I should not be awake. I should be asleep.
I can't sleep.
I am going to hate life in the morning.
My brain, as per usual, has started a mutiny against me and simply refused to stop whirling and twirling.
I am missing my mother. Spending the yesterday and today in the hospital with Zack watching his father fade away has brought the loss of my mother to the forefront of my thoughts. What I wouldn't give to talk to her face to face, woman to woman, adult to adult.
I suppose I am writing just to write. Even this drivel here is just a way to get myself started, to get all of these thoughts out of my head. Blank pages are scary. I am not good at starting things. Or finishing them. How telling. My gravestone shall perhaps read,
“Here lies a woman who hated beginnings and was horrible at endings but was very, very good in the middle.”
Where to start?
My mother was a shoeshiner and my father was a stripper.
I had a mother once. My whole life is now divided into when I used to have a mother and then the time after I didn’t. It is the Grand Canyon of my life. It is the Continental Divide.
There were already four of us when my mom and dad announced that they were pregnant again. We were on our way to church and we stopped at a fast food restaurant, one involving Kings and Burgers, for breakfast. This was a treat as breakfast usually consisted of cereal and milk or oatmeal. I remember so clearly the way the restaurant looked. I remember the way the sun came in the windows. It was late February, I think, maybe early March so the sun wasn’t the robust sun of summer, it was thin and wan, it was almost gloomy in the restaurant that morning.
I don’t remember how it was told to us, the news of the impending arrival of another sibling, I just remember our reaction, all of us whooping and hollering and making a racket. What didn’t register then, but registers now, were the knowing looks between my parents. My mother’s face, smiling and yet so tired. I didn’t know yet that my mother had started to fade away from herself. To children all mothers are tired, they don’t know yet there are places in mothers that are still young and hopeful, places that still feel beautiful and long for adventure. If your mother is still alive and you are reading this, put this away immediately and go to your mother. Look her in the face long and longer and ask her,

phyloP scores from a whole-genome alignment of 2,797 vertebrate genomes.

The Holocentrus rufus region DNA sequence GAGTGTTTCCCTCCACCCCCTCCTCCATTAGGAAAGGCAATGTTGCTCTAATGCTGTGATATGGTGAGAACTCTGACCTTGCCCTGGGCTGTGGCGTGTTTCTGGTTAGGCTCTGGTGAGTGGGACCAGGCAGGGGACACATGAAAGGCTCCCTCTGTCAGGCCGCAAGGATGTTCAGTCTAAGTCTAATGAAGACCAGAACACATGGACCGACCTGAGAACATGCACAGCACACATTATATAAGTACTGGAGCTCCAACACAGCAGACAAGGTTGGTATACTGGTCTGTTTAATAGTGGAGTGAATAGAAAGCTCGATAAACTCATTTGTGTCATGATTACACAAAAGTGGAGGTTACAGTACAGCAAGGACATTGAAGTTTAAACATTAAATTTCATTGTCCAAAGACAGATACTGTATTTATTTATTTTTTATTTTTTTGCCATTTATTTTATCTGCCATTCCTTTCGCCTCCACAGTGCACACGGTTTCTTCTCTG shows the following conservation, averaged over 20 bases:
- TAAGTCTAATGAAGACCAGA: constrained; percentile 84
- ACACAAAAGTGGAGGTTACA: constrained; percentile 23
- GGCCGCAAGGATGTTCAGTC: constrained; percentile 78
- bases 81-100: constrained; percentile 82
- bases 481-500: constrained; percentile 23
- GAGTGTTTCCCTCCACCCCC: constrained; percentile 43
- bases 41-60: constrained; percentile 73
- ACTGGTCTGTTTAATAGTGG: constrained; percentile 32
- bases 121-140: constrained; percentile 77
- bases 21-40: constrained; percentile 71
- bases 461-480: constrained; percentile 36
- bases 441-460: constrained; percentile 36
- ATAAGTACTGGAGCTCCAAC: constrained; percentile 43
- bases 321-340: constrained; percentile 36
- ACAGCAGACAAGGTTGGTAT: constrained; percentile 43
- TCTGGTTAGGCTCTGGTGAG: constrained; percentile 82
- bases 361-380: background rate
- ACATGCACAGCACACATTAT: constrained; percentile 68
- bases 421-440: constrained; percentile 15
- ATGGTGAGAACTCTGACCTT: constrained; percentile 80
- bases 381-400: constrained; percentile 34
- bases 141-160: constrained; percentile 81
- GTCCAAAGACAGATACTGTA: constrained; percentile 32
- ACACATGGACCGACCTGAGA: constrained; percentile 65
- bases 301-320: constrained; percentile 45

“Who are you when you are not being mom? Tell me about who you are.”
It’s not that mothers don’t love being mothers, no, ( I am a mother and count it the highest calling in my life), but there is more to them than the honour of having YOU. Their purpose in life isn’t simply to function as YOUR mother. If you think that then you are very selfish and ought to be ashamed of yourself.
I never got to find out who my mom was when she wasn’t being mom. I was too late. Or she left too early.
The baby was due in November. November 9th, to be exact. My mother was miserable that summer. She had to wear support hose because her legs were swelling. She turned 36 that summer, on the 17th of July. I can remember her belly and the swelling under her swimsuit, the freckles on her thighs as she waded into the pool at the athletic club by our house. She was taking water aerobics, the lone pregnant woman amongst the elderly, all moving their limbs in a graceful, albeit with pruny fingers and toes, strokes about the pool.
That was the summer my body blew up. The summer I was twelve about to be thirteen. My chest and hips started expanding rapidly. I wasn’t skinny and scrawny anymore. I was awkward and chubby and my body was determined to betray me in every way. It was horrifying. My mother took me bathing suit shopping. She picked out different styles, stood in the room with me as I struggled into and out of that array of torturous lycra humiliations, ( which, may I add, hasn't gotten any better ). We finally settled on a black and white striped one with a polka dotted little skirt on it. I thought it looked like an old lady swimsuit. Mom informed that it was “flattering”. I didn't want flattering. I wanted the old me back, the one who ran without bouncing; the one who didn't have to deal with menstruation and the idea that I could now have offspring if my "garden" was "watered".
But, "flattering". I can see now that my mom was very aware of how clumsily I was lurching into my teenage years. I can see how she was trying to help me learn to make sense of myself. I don’t know that she ever knew that every time I dove headfirst into the water that summer the top of my suit would flip down over my breasts and I would have to hike it back up before surfacing. This made it very difficult to pretend to be a mermaid. Mermaids do not hike, mermaids effortlessly EXIST while moving BEAUTIFULLY. They do not scramble about with their hands in order to yank up an offending bit of old lady suit that has escaped to their waist. I can only imagine the eyefuls that the boys with goggles (no pun intended) were privy to that summer. Flattering yes, good for diving and actual SWIMMING? No.
This has helped.
I think the notion of sleep has wooed my mutinous brain.
I might write more about this.
But then again, I might not.